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Hollow Joe-Pye Weed, Queen-of-the-Meadow, Trumpet Weed
Eutrochium fistulosum

Family: Asteraceae (ass-ter-AY-see-ee) (Info)
Genus: Eutrochium (yoo-TRO-kee-um) (Info)
Species: fistulosum (fist-yoo-LOW-sum) (Info)
Synonym:Eupatorium fistulosum

Category:

Perennials

Height:

4-6 ft. (1.2-1.8 m)

6-8 ft. (1.8-2.4 m)

8-10 ft. (2.4-3 m)

Spacing:

36-48 in. (90-120 cm)

Hardiness:

USDA Zone 3a: to -39.9 C (-40 F)

USDA Zone 3b: to -37.2 C (-35 F)

USDA Zone 4a: to -34.4 C (-30 F)

USDA Zone 4b: to -31.6 C (-25 F)

USDA Zone 5a: to -28.8 C (-20 F)

USDA Zone 5b: to -26.1 C (-15 F)

USDA Zone 6a: to -23.3 C (-10 F)

USDA Zone 6b: to -20.5 C (-5 F)

USDA Zone 7a: to -17.7 C (0 F)

USDA Zone 7b: to -14.9 C (5 F)

USDA Zone 8a: to -12.2 C (10 F)

USDA Zone 8b: to -9.4 C (15 F)

Sun Exposure:

Sun to Partial Shade

Danger:

N/A

Bloom Color:

Pink

Rose/Mauve

Bloom Time:

Mid Summer

Late Summer/Early Fall

Foliage:

Herbaceous

Smooth-Textured

Other details:

This plant is attractive to bees, butterflies and/or birds

Average Water Needs; Water regularly; do not overwater

Requires consistently moist soil; do not let dry out between waterings

Soil pH requirements:

5.6 to 6.0 (acidic)

6.1 to 6.5 (mildly acidic)

6.6 to 7.5 (neutral)

7.6 to 7.8 (mildly alkaline)

Patent Information:

Non-patented

Propagation Methods:

By dividing the rootball

Seed Collecting:

Unknown - Tell us

Regional

This plant has been said to grow in the following regions:

Juneau, Alaska

Machesney Park, Illinois

Mount Prospect, Illinois

Dubuque, Iowa

Merryville, Louisiana

Litchfield, Maine

Florence, Mississippi

Munsonville, New Hampshire

Frenchtown, New Jersey

Deposit, New York

Elba, New York

Fairport, New York

Jefferson, New York

West Kill, New York

Clyde, North Carolina

Ashland City, Tennessee

Viola, Tennessee

San Antonio, Texas

Arlington, Vermont

Kalama, Washington

show all

Gardeners' Notes:

2
positives
1
neutral
0
negatives
RatingContent
Positive

On Jul 20, 2004, CatskillKarma from West Kill, NY wrote:

This plant grows wild in damp places all over the Catskills. There are several garden cultivars that are smaller than the wild variety, which gets over 10 feet tall here. It is a very dramatic plant with big flower heads and beautiful leaves arranged in tiers. My patch is a good deal darker and redder than the pictures here. The wild patch streamside at the outlet to the beaver pond down the hill from me grows below the road grade and, viewed from above, looks like a solid cloud of rosy mauve moss that you could walk on, because it flowers so profusely.It smells sort of vanilla-y, although it is not overpowering. Later, the seed heads brown and remain dramatic into fall. It requires a lot of moisture, but is not bothered by insects. It is just beginning to bloom here, and will remain decor... read more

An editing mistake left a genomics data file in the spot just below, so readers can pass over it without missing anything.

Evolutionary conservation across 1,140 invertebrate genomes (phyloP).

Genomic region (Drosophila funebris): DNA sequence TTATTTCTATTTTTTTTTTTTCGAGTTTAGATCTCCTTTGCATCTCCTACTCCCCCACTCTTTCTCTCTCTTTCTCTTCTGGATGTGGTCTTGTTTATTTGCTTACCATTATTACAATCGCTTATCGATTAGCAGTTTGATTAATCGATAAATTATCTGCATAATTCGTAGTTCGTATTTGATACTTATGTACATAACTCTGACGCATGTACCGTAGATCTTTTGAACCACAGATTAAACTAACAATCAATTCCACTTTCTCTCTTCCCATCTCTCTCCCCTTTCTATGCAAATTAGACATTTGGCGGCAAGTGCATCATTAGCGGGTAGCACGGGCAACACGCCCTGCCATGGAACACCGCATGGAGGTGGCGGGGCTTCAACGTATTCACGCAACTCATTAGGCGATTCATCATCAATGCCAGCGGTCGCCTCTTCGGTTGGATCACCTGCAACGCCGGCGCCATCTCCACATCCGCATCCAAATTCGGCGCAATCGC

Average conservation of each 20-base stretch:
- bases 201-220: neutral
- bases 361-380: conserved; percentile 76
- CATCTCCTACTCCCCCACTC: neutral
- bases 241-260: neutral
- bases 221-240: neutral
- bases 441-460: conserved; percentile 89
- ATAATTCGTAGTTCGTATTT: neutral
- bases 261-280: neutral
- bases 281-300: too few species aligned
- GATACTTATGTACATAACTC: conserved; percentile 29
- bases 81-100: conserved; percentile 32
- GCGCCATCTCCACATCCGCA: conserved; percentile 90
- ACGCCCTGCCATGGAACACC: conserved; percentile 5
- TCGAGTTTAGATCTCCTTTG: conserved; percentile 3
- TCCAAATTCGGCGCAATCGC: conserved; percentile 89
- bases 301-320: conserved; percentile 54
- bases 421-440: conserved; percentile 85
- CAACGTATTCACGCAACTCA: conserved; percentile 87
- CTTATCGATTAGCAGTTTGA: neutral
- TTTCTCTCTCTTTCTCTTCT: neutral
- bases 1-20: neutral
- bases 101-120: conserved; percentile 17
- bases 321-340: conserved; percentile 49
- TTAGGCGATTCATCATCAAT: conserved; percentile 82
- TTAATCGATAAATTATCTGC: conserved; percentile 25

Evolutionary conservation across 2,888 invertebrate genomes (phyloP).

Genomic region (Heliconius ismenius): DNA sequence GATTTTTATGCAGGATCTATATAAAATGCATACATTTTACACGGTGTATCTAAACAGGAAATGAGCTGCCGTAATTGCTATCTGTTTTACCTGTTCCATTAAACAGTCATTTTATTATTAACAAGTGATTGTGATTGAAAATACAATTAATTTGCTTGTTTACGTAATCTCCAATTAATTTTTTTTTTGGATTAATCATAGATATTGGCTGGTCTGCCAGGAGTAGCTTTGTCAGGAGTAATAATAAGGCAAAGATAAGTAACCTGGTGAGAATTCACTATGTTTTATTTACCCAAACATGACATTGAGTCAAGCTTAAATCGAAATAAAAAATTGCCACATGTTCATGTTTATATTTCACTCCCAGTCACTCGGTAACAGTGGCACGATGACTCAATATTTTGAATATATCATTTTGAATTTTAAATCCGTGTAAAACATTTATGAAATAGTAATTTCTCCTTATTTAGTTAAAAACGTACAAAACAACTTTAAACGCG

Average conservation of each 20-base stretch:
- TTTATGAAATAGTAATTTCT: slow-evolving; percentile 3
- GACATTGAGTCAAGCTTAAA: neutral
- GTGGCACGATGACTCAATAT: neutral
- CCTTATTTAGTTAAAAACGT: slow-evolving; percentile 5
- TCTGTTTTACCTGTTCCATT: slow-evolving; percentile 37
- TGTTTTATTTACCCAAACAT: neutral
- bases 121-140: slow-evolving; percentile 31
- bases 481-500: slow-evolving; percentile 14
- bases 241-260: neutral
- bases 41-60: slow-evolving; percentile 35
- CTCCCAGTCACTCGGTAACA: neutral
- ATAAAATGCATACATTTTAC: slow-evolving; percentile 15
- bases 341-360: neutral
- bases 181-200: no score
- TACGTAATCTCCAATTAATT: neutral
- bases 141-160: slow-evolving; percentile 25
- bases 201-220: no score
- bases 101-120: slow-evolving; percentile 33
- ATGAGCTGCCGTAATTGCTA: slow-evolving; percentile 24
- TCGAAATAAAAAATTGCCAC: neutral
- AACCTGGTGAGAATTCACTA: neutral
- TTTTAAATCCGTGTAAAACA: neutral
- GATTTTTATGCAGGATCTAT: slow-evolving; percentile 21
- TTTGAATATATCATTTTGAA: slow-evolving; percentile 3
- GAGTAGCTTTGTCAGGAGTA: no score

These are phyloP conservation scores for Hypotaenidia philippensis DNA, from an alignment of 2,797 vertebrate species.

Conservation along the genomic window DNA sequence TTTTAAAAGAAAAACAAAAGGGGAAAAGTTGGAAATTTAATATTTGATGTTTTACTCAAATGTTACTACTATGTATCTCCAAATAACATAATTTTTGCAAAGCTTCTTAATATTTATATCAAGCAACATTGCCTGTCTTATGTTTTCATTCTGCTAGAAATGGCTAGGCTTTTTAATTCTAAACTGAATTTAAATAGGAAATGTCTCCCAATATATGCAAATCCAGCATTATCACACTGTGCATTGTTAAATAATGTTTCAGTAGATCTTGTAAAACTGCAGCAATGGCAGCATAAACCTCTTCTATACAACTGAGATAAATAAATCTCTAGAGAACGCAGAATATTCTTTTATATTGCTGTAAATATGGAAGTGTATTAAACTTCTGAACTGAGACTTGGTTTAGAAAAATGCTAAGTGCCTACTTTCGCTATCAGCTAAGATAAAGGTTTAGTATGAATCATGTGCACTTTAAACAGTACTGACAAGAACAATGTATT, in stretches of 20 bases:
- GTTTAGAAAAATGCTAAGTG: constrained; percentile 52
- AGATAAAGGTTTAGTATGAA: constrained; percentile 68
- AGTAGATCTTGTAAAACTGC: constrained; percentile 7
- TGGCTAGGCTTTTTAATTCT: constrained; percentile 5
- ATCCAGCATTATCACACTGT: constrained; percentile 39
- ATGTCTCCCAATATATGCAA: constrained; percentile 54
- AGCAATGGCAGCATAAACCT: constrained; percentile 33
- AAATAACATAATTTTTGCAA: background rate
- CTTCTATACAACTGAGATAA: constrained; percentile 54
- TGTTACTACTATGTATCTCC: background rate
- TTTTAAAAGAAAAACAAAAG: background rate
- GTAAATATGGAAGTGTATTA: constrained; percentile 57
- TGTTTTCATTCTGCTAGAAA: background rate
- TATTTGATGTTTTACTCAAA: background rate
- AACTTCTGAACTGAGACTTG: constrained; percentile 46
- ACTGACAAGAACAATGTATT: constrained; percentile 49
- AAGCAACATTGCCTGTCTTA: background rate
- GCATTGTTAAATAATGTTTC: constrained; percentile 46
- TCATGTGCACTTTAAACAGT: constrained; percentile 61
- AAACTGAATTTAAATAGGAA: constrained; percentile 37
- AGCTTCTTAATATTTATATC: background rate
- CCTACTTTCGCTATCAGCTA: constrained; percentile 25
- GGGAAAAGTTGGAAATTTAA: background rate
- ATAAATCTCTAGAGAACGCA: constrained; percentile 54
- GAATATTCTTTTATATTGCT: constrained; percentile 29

Positive

On Jul 19, 2004, gonedutch from Fairport, NY wrote:

I love this plant for its sweet perfume and attraction to butterflies. It makes a great sunny back border display with butterfly weed (asclepias), the goldenrods (solidago) and the rudbeckias.

Neutral

On Aug 30, 2001, Terry from Murfreesboro, TN (Zone 7a) wrote:

Eupatorium fistulosum is one of several Eupatorium species that are gaining popularity in cultivation. The dull pink to mauve flowers appear in mid to late summer.

E. fistulosum is a large, dominating plant in the garden, so be sure to plant it where it will have room to grow, and you can appreciate its size and beauty.